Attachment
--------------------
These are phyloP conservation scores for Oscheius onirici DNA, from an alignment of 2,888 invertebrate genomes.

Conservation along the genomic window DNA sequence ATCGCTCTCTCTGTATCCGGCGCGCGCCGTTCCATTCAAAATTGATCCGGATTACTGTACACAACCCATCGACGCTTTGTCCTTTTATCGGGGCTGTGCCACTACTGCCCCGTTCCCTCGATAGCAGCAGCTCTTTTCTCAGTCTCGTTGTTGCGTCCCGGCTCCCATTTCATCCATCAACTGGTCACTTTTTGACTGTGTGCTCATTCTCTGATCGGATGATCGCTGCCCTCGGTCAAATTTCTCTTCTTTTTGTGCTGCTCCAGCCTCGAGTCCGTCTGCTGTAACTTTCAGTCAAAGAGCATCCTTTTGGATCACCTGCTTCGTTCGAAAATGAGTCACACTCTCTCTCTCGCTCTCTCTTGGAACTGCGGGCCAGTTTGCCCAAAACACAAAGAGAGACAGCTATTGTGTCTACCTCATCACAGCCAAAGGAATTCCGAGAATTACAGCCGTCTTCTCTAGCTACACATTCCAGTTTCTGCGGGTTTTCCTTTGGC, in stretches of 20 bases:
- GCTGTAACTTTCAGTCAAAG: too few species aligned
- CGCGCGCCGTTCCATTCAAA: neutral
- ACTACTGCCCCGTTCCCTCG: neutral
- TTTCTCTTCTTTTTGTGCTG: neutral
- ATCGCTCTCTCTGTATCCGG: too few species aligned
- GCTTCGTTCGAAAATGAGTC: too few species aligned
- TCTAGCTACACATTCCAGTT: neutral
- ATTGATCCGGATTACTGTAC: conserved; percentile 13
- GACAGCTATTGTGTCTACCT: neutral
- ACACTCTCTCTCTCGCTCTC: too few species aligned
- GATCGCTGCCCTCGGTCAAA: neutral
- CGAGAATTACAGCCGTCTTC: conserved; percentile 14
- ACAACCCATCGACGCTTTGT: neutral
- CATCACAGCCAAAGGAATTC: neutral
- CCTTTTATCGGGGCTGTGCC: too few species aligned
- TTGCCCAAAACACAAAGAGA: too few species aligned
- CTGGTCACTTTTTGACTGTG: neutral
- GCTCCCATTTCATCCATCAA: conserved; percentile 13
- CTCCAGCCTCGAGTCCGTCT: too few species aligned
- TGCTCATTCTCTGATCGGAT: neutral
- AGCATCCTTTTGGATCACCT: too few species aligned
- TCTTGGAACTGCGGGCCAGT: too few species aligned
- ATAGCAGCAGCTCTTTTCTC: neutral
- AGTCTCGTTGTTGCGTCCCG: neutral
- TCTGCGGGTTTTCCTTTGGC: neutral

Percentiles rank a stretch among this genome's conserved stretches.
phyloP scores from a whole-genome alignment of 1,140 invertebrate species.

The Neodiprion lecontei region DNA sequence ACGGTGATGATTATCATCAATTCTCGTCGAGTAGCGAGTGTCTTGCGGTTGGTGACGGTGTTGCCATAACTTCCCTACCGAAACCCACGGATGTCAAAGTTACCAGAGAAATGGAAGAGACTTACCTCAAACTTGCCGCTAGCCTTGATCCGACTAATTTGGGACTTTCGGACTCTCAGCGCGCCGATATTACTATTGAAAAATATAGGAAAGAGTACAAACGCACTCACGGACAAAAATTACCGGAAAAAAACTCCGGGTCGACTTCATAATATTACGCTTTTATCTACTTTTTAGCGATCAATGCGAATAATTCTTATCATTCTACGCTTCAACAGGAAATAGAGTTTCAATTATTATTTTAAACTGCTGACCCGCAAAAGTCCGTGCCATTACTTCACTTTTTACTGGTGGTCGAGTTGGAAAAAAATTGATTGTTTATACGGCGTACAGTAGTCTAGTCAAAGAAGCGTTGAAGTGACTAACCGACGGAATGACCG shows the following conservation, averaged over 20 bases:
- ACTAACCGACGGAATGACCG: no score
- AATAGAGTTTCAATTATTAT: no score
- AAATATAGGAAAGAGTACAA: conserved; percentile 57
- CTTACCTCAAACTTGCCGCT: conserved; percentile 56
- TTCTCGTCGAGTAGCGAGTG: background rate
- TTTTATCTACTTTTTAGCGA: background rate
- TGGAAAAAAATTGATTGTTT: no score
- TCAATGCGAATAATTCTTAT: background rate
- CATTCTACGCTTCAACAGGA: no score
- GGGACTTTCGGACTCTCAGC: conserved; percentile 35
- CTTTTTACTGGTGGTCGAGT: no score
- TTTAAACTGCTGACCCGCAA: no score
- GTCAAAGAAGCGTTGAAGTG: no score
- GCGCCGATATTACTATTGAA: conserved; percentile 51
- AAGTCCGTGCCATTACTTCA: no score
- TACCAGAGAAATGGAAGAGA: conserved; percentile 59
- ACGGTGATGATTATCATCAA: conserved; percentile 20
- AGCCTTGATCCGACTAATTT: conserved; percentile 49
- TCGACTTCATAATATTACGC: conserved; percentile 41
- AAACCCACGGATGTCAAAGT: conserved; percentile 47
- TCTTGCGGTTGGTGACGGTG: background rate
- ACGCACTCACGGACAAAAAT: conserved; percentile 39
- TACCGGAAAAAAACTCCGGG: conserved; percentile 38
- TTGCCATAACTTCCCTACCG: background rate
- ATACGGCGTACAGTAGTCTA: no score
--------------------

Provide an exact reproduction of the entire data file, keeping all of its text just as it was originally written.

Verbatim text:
These are phyloP conservation scores for Oscheius onirici DNA, from an alignment of 2,888 invertebrate genomes.

Conservation along the genomic window DNA sequence ATCGCTCTCTCTGTATCCGGCGCGCGCCGTTCCATTCAAAATTGATCCGGATTACTGTACACAACCCATCGACGCTTTGTCCTTTTATCGGGGCTGTGCCACTACTGCCCCGTTCCCTCGATAGCAGCAGCTCTTTTCTCAGTCTCGTTGTTGCGTCCCGGCTCCCATTTCATCCATCAACTGGTCACTTTTTGACTGTGTGCTCATTCTCTGATCGGATGATCGCTGCCCTCGGTCAAATTTCTCTTCTTTTTGTGCTGCTCCAGCCTCGAGTCCGTCTGCTGTAACTTTCAGTCAAAGAGCATCCTTTTGGATCACCTGCTTCGTTCGAAAATGAGTCACACTCTCTCTCTCGCTCTCTCTTGGAACTGCGGGCCAGTTTGCCCAAAACACAAAGAGAGACAGCTATTGTGTCTACCTCATCACAGCCAAAGGAATTCCGAGAATTACAGCCGTCTTCTCTAGCTACACATTCCAGTTTCTGCGGGTTTTCCTTTGGC, in stretches of 20 bases:
- GCTGTAACTTTCAGTCAAAG: too few species aligned
- CGCGCGCCGTTCCATTCAAA: neutral
- ACTACTGCCCCGTTCCCTCG: neutral
- TTTCTCTTCTTTTTGTGCTG: neutral
- ATCGCTCTCTCTGTATCCGG: too few species aligned
- GCTTCGTTCGAAAATGAGTC: too few species aligned
- TCTAGCTACACATTCCAGTT: neutral
- ATTGATCCGGATTACTGTAC: conserved; percentile 13
- GACAGCTATTGTGTCTACCT: neutral
- ACACTCTCTCTCTCGCTCTC: too few species aligned
- GATCGCTGCCCTCGGTCAAA: neutral
- CGAGAATTACAGCCGTCTTC: conserved; percentile 14
- ACAACCCATCGACGCTTTGT: neutral
- CATCACAGCCAAAGGAATTC: neutral
- CCTTTTATCGGGGCTGTGCC: too few species aligned
- TTGCCCAAAACACAAAGAGA: too few species aligned
- CTGGTCACTTTTTGACTGTG: neutral
- GCTCCCATTTCATCCATCAA: conserved; percentile 13
- CTCCAGCCTCGAGTCCGTCT: too few species aligned
- TGCTCATTCTCTGATCGGAT: neutral
- AGCATCCTTTTGGATCACCT: too few species aligned
- TCTTGGAACTGCGGGCCAGT: too few species aligned
- ATAGCAGCAGCTCTTTTCTC: neutral
- AGTCTCGTTGTTGCGTCCCG: neutral
- TCTGCGGGTTTTCCTTTGGC: neutral

Percentiles rank a stretch among this genome's conserved stretches.
phyloP scores from a whole-genome alignment of 1,140 invertebrate species.

The Neodiprion lecontei region DNA sequence ACGGTGATGATTATCATCAATTCTCGTCGAGTAGCGAGTGTCTTGCGGTTGGTGACGGTGTTGCCATAACTTCCCTACCGAAACCCACGGATGTCAAAGTTACCAGAGAAATGGAAGAGACTTACCTCAAACTTGCCGCTAGCCTTGATCCGACTAATTTGGGACTTTCGGACTCTCAGCGCGCCGATATTACTATTGAAAAATATAGGAAAGAGTACAAACGCACTCACGGACAAAAATTACCGGAAAAAAACTCCGGGTCGACTTCATAATATTACGCTTTTATCTACTTTTTAGCGATCAATGCGAATAATTCTTATCATTCTACGCTTCAACAGGAAATAGAGTTTCAATTATTATTTTAAACTGCTGACCCGCAAAAGTCCGTGCCATTACTTCACTTTTTACTGGTGGTCGAGTTGGAAAAAAATTGATTGTTTATACGGCGTACAGTAGTCTAGTCAAAGAAGCGTTGAAGTGACTAACCGACGGAATGACCG shows the following conservation, averaged over 20 bases:
- ACTAACCGACGGAATGACCG: no score
- AATAGAGTTTCAATTATTAT: no score
- AAATATAGGAAAGAGTACAA: conserved; percentile 57
- CTTACCTCAAACTTGCCGCT: conserved; percentile 56
- TTCTCGTCGAGTAGCGAGTG: background rate
- TTTTATCTACTTTTTAGCGA: background rate
- TGGAAAAAAATTGATTGTTT: no score
- TCAATGCGAATAATTCTTAT: background rate
- CATTCTACGCTTCAACAGGA: no score
- GGGACTTTCGGACTCTCAGC: conserved; percentile 35
- CTTTTTACTGGTGGTCGAGT: no score
- TTTAAACTGCTGACCCGCAA: no score
- GTCAAAGAAGCGTTGAAGTG: no score
- GCGCCGATATTACTATTGAA: conserved; percentile 51
- AAGTCCGTGCCATTACTTCA: no score
- TACCAGAGAAATGGAAGAGA: conserved; percentile 59
- ACGGTGATGATTATCATCAA: conserved; percentile 20
- AGCCTTGATCCGACTAATTT: conserved; percentile 49
- TCGACTTCATAATATTACGC: conserved; percentile 41
- AAACCCACGGATGTCAAAGT: conserved; percentile 47
- TCTTGCGGTTGGTGACGGTG: background rate
- ACGCACTCACGGACAAAAAT: conserved; percentile 39
- TACCGGAAAAAAACTCCGGG: conserved; percentile 38
- TTGCCATAACTTCCCTACCG: background rate
- ATACGGCGTACAGTAGTCTA: no score